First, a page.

New Volvo boss wants the firm to act quickly to enter the "top league of premium brands"

Volvo can use its new-found independence to react quickly to market demands and enter "the top league of premium brands", according to the firm's new CEO.

Ex-VW USA chief Stefan Jacoby started his role at the Swedish manufacturer on Monday, just under three weeks after the firm was taken over by Chinese firm Geely.

Read more on Geely's plans to take Volvo upmarket

He declined to make sales projections for the troubled brand during his first official press conference, joking that he would need "at least another 48 hours" to come up with precise figures. But he said the fact that Volvo was no longer tied to a major manufacturer would bring challenges and opportunities in equal measure.

"Scale of economies is a key factor in having a competitive manufacturer base," he said. "But what we also know is that size and volume can also bring complexities, and reduce speed. This is the opportunity that we have now, as a little 'David' in the industry of giants.

Read Autocar's full road test of the new Volvo S60

"It means that we can be lean and quick. We have advantages and we have to look for smart, intelligent solutions. There will be opportunities to co-operate with different suppliers, and with our sister firm Geely. And the Chinese investment offers the chance to source in the Chinese market."

Jacoby added, "It will be an interesting journey ahead, and it won't always go exactly how we have planned it. But I'm very committed to bringing Volvo to where it belongs - and it belongs in the top league of premium brands."

Watch Autocar's 90-second Volvo S60 video review

He also moved to quell speculation that surfaced during the Volvo sale that it could be swallowed up by the Geely brand altogether. "I think our new owner has a very good understanding of the automotive industry," he said, "and it knows the value of the Volvo brand. It makes no sense to merge this brand; instead, you need to develop it further. I think there is no misunderstanding on that point."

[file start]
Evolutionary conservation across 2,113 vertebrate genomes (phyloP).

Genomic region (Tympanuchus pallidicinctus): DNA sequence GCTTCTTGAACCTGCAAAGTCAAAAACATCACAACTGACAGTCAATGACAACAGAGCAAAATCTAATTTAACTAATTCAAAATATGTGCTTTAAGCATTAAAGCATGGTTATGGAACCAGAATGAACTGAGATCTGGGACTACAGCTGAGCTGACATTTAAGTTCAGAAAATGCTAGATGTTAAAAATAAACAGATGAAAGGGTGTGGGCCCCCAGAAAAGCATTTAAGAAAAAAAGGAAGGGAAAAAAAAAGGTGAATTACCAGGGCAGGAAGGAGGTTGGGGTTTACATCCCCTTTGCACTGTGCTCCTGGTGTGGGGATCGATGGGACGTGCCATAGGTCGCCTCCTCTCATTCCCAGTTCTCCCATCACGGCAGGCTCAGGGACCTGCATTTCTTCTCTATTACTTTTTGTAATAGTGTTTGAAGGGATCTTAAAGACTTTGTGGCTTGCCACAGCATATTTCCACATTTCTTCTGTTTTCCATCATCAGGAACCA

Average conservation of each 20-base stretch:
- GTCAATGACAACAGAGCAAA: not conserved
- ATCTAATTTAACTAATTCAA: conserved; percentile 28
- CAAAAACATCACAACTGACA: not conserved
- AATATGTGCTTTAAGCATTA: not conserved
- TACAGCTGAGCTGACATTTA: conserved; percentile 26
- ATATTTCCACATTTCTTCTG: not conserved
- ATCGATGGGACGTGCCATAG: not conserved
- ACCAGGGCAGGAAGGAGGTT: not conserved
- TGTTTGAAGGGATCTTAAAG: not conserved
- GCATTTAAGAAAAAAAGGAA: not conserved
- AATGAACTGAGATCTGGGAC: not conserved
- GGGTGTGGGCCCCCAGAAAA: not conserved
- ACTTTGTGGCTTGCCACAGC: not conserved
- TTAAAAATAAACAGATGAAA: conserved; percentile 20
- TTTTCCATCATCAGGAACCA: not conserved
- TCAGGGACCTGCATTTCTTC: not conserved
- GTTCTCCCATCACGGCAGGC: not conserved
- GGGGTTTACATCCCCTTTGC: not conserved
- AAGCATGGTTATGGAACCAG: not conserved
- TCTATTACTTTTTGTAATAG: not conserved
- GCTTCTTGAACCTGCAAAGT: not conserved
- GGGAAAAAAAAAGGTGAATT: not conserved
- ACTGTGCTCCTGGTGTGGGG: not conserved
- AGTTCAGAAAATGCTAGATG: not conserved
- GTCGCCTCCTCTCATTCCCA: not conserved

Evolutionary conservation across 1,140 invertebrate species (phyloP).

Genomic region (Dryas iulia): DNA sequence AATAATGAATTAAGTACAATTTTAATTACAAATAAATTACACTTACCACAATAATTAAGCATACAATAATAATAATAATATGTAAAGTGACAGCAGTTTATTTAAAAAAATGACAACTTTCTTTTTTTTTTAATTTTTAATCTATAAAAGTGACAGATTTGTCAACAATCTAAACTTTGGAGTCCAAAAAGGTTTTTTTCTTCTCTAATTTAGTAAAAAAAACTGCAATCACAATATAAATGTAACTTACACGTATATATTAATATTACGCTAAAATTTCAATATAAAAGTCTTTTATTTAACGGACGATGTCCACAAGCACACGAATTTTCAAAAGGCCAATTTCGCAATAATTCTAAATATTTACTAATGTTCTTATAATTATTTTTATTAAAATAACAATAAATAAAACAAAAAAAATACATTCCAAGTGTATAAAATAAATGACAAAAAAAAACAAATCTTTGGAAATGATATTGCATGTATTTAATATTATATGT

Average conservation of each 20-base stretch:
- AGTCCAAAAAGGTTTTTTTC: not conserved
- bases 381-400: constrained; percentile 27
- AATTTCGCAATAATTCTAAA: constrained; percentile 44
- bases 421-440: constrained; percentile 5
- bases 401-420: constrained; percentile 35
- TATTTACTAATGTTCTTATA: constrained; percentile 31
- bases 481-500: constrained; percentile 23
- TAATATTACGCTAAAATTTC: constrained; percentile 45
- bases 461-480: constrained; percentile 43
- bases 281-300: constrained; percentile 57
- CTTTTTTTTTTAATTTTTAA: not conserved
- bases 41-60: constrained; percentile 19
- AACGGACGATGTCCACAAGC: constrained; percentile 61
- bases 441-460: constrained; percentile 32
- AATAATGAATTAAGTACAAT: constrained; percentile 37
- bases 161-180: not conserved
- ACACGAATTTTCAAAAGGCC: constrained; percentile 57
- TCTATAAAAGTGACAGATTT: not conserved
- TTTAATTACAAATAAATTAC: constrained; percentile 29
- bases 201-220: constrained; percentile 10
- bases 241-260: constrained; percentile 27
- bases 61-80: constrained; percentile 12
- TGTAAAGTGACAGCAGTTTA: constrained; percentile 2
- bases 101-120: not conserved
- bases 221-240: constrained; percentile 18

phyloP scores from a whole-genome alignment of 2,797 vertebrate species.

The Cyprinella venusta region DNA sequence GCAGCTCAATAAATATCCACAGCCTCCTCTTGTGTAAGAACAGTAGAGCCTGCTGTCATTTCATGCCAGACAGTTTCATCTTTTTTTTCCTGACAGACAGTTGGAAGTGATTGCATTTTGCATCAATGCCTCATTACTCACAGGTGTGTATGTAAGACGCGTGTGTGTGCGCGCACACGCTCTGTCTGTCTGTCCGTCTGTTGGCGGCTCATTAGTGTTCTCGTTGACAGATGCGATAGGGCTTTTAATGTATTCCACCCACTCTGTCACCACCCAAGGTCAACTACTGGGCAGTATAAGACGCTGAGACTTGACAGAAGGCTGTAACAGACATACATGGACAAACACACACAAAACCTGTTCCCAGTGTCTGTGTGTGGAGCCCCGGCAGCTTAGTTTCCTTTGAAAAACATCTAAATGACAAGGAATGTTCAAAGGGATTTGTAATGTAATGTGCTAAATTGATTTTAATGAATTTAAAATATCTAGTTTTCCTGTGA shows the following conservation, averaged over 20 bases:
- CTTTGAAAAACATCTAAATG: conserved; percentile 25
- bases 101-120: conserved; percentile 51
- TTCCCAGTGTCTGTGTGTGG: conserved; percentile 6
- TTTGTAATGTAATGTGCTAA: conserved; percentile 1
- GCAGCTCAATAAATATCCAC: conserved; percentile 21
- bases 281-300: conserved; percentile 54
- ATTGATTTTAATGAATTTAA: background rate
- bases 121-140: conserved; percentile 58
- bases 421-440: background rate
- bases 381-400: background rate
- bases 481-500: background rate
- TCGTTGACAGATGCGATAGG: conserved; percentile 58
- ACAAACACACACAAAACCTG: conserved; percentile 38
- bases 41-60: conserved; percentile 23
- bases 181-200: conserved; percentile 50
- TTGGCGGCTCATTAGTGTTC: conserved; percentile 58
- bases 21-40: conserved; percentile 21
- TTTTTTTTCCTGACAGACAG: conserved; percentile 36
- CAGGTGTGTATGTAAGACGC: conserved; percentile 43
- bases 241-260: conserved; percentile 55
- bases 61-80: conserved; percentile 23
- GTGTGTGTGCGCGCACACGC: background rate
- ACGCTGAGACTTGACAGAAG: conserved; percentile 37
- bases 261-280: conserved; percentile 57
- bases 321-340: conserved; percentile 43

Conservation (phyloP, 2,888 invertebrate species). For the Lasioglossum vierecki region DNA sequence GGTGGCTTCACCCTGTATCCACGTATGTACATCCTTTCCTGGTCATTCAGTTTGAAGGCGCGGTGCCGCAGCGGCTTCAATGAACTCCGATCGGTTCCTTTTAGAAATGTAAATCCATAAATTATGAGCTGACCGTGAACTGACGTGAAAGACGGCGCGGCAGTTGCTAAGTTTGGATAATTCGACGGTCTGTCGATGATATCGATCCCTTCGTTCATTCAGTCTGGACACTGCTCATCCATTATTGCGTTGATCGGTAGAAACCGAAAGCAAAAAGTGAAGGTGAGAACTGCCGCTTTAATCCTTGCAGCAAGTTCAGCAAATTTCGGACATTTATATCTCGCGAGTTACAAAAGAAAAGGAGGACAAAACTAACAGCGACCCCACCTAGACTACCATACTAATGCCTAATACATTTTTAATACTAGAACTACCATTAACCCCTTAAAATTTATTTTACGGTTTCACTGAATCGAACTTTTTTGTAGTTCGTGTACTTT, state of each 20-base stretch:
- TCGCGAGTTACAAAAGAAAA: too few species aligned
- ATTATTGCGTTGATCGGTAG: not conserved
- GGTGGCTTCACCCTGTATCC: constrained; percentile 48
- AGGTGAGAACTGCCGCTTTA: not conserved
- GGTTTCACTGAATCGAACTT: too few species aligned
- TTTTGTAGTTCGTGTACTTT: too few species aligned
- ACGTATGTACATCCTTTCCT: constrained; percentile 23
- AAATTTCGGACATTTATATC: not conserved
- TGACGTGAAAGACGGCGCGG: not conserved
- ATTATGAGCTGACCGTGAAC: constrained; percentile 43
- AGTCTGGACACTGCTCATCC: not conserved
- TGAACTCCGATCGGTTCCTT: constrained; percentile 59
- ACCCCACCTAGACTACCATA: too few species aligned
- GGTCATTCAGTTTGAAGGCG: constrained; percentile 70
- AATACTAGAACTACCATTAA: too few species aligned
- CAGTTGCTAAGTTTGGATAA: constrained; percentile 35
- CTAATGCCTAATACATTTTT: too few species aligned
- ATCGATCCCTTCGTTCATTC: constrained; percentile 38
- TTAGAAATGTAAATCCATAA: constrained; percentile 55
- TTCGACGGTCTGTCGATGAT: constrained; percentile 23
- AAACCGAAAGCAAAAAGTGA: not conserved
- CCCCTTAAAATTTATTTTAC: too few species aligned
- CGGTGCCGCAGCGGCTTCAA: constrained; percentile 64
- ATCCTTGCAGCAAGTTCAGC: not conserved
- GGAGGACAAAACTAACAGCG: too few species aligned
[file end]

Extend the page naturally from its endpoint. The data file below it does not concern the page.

John McIlroy

See all the latest Volvo reviews, news and video

Join the debate


18 August 2010

No chance!

Volvo and Saab sadly will sit for evermore in their respective places, can't see it changing anytime soon, however much marketing they do.

It's the same as the idiots out there who still say a new Alfa is going to rust and fall to pieces!

People's perceptions are hard to change when it comes to cars, particularly when they start thinking about the past.

Look how much a used (and not very old) Volvo or Saab is worth - the mass market demand is not there for them.

18 August 2010

How?, Geely want VOLVO to build a ROLLS ROYCE!,Geely really need to loook at te European markets a bit more closely.

Peter Cavellini.

18 August 2010

I don't think the message really states that Volvo want to mix it with 'the best'. Volvo are comfy cruisers, it really depends how you look at a car to how you judge it as better than a rival. While some may like the edgy handling of a BMW, others may require a comfortable place to be in, smooth ride quality, style (not clinical) and the assurance you are driving one of the worlds safest cars.

Saab is nothing like Volvo, how many other car brands competing at the premium level only have two models in the range (one of them being dire). Volvo has an extensive range and Geely has brought a company with more or less a full line up of excellent cars.

I do agree to the article last week though, Volvo need a 7 series/XJ rival.

Come on, if there wasn't Volvo, Jaguar, Infiniti which each have there own niche and personality over the German rivals it would be a particularly plain and dull sector.

As for a change in perception.. I think the brand is defiantly seen as a more established brand than it was ten years ago.

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